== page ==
A total of 360 applications were received and 130 GPs participated in the 2019 program (Table 1). Almost two-thirds of successful GPs practised in non-metropolitan primary health network areas (63.8%) (See Supplementary Figure 1, available from: and most had never previously participated in skin cancer education (70.0%).


Table 1.     Characteristics of applicants, successful applicants and evaluation survey participants

n = 360
Successful applicants
n = 130
Evaluation survey participants
(n = 79)a
General practitioner characteristics
Previous skin cancer education No 66.9 70.0 67.1
Yes 33.1 30.0 26.6
General practice characteristics
Primary Health Network Metropolitan 63.3 36.2 30.4
Non-metropolitan 36.7 63.8 63.3
SEIFAb Quintile 1 – most disadvantaged 21.4 30.8 30.4
Quintile 2 18.1 19.2 20.3
Quintile 3 18.4 18.5 13.9
Quintile 4 15.6 13.8 15.2
Quintile 5 – least disadvantaged 26.4 17.7 13.9
Access to a dermatoscope No access 36.1 41.5 36.7
Access 60.3 56.9 54.4
Other 3.6 1.5 2.5
Number of general practitioners employed 1–3 25.3 22.3 15.2
4–6 27.2 33.8 36.7
7–9 20.3 19.2 13.9
10–12 15.3 13.1 13.9
13+ 11.9 11.5 13.9
SEIFA = Socio-Economic Indexes for Areas
a Five evaluation survey participants missing application data, does not add up to 100%
b One applicant missing SIEFA data, does not add up to 100%


Seventy-nine GPs completed the post-program evaluation survey (60.7% response rate). Three months after program participation, the vast majority of GPs rated the four training components as either very or fairly useful – written resources (91.1%), face-to-face training (97.5%), online training (96.2%), receiving the dermatoscope (98.7%). Almost three-quarters of GPs (74.4%) reported sharing with others at least some of the knowledge gained from participating in the program. The supplied dermatoscopes were used frequently by GPs, with 31.6% using it many times a day, 39.2% daily, 27.8% weekly and 1.3% monthly or less. The dermatoscope was also used by other GPs in the clinic, with 7.9% using it many times a day, 32.9% daily, 38.2% weekly and 21.1% monthly or less. GPs used the dermatoscope to differentiate skin cancer types for treatment (89.9%) and triage lesions for referral (64.6%).

Since participating in the program, GPs agreed they were more confident in using a dermatoscope (97.5%), diagnosing melanoma (89.9%) and diagnosing non-melanoma skin cancers (88.6%). Furthermore, 93% reported that they had increased preventive information provided to high-risk patients, and during skin examinations. Overall, GPs reported that the program had improved their quality of patient care regarding early detection of skin cancer (98.7%) and their assessment and decision making in referring patients to dermatologists (91.1%).

There was a significant increase in lesions excised from the corresponding season before program participation (median = 5) to after (median = 10) (p = 0.014), and also in confirmed keratinocyte carcinomas from before program participation (median = 3) to after (median = 5) (p = 0.013) (Table 2). No significant differences were found for skin examinations or confirmed melanomas.


Table 2.     Skin examinations and excisions for the season pre- and post-program participation

Pre-program Post-program Wilcoxon signed-rank test
n Median
n Median
n p-value
Skin examinations conducted 73 24.0
78 30.0
73 0.442
Lesions excised 72 5.0
(2.0 –15.0)
78 10.0
72 0.014b


Confirmed basal/squamous cell carcinomas 72 3.00
76 5.00
70 0.013b


Confirmed melanomas 74 0.0
75 0.0
71 0.604
a IQR = Interquartile range (25th to 75th percentile values)
b Significance set at p < 0.05
Note: some responses were missing.


Discussion and recommendations

The evaluation of the 2019 Dermoscopy for Victorian General Practice Program indicates the program has increased the use of dermoscopy equipment and training in Victorian general practices, including regional areas where access to dermatologists and other cancer treatment services may be limited.5 Greater confidence in diagnosing skin cancers was reported by GP participants, along with increased provision of skin cancer prevention information to patients. Additionally, self-reported increases in diagnoses of keratinocyte cancers and lesions excised was evident. Further data on whether these lesions were benign or malignant and to estimate diagnostic accuracy are required in order to assess improvement in quality of care.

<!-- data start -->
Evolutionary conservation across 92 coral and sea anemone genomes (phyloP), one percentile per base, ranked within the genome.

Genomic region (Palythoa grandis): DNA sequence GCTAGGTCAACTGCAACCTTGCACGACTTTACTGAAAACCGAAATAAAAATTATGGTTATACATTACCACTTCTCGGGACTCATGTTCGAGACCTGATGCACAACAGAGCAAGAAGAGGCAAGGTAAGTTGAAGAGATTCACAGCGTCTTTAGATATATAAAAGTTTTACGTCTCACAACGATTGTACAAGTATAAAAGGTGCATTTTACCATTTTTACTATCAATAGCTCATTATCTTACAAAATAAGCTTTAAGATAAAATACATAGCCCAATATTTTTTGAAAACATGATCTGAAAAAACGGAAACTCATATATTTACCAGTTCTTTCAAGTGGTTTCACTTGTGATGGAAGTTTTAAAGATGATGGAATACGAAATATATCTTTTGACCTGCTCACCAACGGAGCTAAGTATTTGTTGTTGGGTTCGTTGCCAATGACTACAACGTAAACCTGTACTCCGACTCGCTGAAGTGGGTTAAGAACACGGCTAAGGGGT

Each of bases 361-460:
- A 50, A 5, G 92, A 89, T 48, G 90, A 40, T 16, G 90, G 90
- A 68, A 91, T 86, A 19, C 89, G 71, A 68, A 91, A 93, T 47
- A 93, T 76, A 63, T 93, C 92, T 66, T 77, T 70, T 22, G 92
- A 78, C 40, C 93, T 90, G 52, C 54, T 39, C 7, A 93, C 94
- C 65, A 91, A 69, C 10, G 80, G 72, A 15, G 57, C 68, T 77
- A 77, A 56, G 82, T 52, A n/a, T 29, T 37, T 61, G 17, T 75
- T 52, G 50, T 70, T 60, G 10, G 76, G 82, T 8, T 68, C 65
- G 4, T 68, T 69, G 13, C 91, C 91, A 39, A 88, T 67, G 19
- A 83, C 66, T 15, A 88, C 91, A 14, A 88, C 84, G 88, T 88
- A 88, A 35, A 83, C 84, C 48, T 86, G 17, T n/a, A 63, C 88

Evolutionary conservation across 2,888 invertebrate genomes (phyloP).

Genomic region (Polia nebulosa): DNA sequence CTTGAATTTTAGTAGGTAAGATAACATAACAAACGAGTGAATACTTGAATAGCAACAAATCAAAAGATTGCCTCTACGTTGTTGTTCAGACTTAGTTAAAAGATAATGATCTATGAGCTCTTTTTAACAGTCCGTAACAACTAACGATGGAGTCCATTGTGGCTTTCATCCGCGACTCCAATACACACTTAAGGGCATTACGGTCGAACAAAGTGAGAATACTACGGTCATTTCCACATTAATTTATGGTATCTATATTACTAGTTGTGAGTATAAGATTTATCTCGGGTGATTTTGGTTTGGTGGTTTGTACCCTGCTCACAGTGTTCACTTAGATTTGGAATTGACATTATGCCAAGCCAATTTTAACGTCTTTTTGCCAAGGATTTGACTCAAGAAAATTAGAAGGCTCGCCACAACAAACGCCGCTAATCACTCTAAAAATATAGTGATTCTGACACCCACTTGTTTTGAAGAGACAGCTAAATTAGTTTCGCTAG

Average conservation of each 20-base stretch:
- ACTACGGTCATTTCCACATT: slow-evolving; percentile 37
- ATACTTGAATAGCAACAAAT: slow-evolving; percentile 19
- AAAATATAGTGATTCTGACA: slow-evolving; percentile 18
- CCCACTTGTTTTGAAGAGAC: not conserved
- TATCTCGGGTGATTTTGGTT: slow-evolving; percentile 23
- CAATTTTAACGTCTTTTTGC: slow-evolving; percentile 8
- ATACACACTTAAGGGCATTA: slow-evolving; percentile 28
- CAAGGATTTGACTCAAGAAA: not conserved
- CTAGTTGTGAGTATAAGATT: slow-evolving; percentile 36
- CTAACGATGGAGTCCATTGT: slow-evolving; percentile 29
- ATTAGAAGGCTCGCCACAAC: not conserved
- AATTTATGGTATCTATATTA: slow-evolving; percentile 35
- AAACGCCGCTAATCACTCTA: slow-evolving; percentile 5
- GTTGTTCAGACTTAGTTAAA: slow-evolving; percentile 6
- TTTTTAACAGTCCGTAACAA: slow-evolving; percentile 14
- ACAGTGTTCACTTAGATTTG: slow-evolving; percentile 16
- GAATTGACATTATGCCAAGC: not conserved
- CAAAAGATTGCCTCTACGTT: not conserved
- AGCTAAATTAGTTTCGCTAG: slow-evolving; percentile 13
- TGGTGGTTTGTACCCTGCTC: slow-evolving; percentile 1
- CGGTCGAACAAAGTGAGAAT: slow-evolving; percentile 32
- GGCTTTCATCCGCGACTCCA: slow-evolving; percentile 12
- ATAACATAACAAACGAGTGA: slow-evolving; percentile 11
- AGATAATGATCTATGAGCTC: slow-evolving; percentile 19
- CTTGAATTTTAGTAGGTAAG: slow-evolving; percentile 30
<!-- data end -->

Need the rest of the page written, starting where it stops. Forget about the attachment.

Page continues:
With current funding, it is anticipated that more than 350 GPs and GP registrars will have directly benefitted from the Dermoscopy for Victorian General Practice Program by the end of 2022, representing approximately 20% of all Victorian GP practices. Recommendations to improve the delivery, impact and evaluation of the program include technical improvements to the online training program and strengthened evaluation using objective measures to assess change in service and diagnostic accuracy. Determining the cost-effectiveness of the program may assist policy makers to inform future funding and delivery of skin cancer services.


With appropriate training, dermoscopy can aid improvements in skin cancer detection including sensitivity, specificity and number needed to excise.11 We demonstrate that training GPs in the use of dermoscopy for the early detection of skin cancer is feasible and has an impact on practice. Assessing the public health impact of these changes will require additional data and must consider the relative value of detecting early non-melanoma skin cancers and the risk of overdiagnosis. The demonstrated success of the program in equipping regional Victorian GPs in the use of dermoscopy may provide a framework that other Australian state and territory governments can replicate.


We acknowledge Dr Andrea Nathan for her contribution to the program evaluation.

This manuscript is part of a special issue focusing on skin cancer. The special issue was supported by and developed in partnership with Cancer Council, and also supported by the Australian Radiation Protection and Nuclear Safety Agency, the Australasian College of Dermatologists and the Australian Skin and Skin Cancer Research Centre.

Peer review and provenance

Externally peer reviewed, invited.


Creative Commons License

© 2022 Jones et al. This work is licensed under a Creative Commons Attribution-NonCommercial-ShareAlike 4.0 International Licence, which allows others to redistribute, adapt and share this work non-commercially provided they attribute the work and any adapted version of it is distributed under the same Creative Commons licence terms.